3) We call on all countries to adopt an economic policy that stimulates productivity and innovation, including in the commercial and non-market sectors, as the failure of domestic policy is a considerable nuisance to maintain the counter-reaction to trade. These include investment-enhancing tax policies, worker training systems that are better connected to the needs of employers, and competition policies that are favourable to more productive market players. This is important because critics are more blaming globalization if policy makers do not pursue an effective growth policy. As economist Benjamin Friedman observed in The Moral Consequences of Economic Growth, growth leads to more tolerant societies, improves civic discourse and generally leads to more humane societies and more open to trade. Economic decline or stagnation leads to the contrary. In these difficult times, the challenge of globalization is an easy outcome for many people, rather than tackling the more difficult task of implementing domestic, educational, scientific and labour policies that promote growth. If countries and regions introduced a more efficient growth policy based on productivity gains and innovation, the animus of globalization would diminish. But for too long, the debate over trade and globalization has taken place between what former U.S. Health, Education and Social Welfare Minister John Gardner once called “non-critical lovers and unpleasant criticisms.” On the one hand of this debate, there are those who have never concluded a trade agreement that they have not appreciated, who believe that unilateral trade liberalization is an unprivileged good, regardless of the behaviour of partner countries, and who believe that the application of trade against the mercantilist measures of other nations is by definition protectionist. On the other hand, there are those who reflexively oppose the continued opening up of the world economy, even with agreements that include strong and enforceable norms against commercialism and who would prefer to return in time to more nationalistic economies. The world`s elites cannot just wave their flags for globalization and tell opponents and skeptics, including those with legitimate complaints, to “move on.” The best way forward is to resume the call for market-based globalization, with minimal mercantilist distortions, while recognizing that national governments are also required to pursue a domestic policy that ensures that their citizens can compete and prosper successfully. The agreement is supported by strong evidence on both sides of the Atlantic that the EU and the US have a comparable regulatory and procedural framework for inspections of manufacturers of human medicines.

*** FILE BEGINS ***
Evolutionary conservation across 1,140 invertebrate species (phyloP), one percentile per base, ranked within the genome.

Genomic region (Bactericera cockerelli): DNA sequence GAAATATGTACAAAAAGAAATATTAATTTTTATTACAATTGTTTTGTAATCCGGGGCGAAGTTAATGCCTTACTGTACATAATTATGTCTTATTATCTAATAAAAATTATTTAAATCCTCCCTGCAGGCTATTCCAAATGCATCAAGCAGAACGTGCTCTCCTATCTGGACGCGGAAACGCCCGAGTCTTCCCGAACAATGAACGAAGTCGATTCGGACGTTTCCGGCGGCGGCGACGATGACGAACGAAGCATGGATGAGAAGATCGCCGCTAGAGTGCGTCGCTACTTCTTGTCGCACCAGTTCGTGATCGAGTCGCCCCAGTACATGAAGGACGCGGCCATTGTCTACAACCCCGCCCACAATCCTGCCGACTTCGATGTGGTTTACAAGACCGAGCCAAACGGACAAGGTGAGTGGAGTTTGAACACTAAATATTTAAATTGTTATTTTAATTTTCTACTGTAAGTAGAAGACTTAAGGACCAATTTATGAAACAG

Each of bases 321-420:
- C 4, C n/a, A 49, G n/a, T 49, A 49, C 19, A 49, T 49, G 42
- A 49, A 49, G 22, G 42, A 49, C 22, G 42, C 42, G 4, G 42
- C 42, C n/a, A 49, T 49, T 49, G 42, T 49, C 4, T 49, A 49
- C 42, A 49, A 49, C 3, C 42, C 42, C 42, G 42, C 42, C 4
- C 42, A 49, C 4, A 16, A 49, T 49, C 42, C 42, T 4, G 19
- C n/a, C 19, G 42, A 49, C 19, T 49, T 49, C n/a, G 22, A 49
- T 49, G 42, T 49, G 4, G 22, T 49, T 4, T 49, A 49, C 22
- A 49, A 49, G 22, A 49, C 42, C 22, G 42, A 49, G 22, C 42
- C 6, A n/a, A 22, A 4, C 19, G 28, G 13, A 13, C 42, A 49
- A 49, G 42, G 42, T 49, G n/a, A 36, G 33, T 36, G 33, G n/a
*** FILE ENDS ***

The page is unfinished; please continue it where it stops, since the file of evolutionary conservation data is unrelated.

Since May 2014, teams from the European Commission, relevant EU, EMA and FDA authorities have been reviewing and evaluating their respective surveillance systems and working closely together to reach the stages of the agreement. At the same time, more and more nations have turned to a mercantilist policy to help domestic industry and gain an unfair advantage in global competition for market share and employment in many sectors. This has the counterproductive effect of launching a race to the bottom, with citizens accusing globalization and inviting their leaders to respond with more protectionism on substantive issues.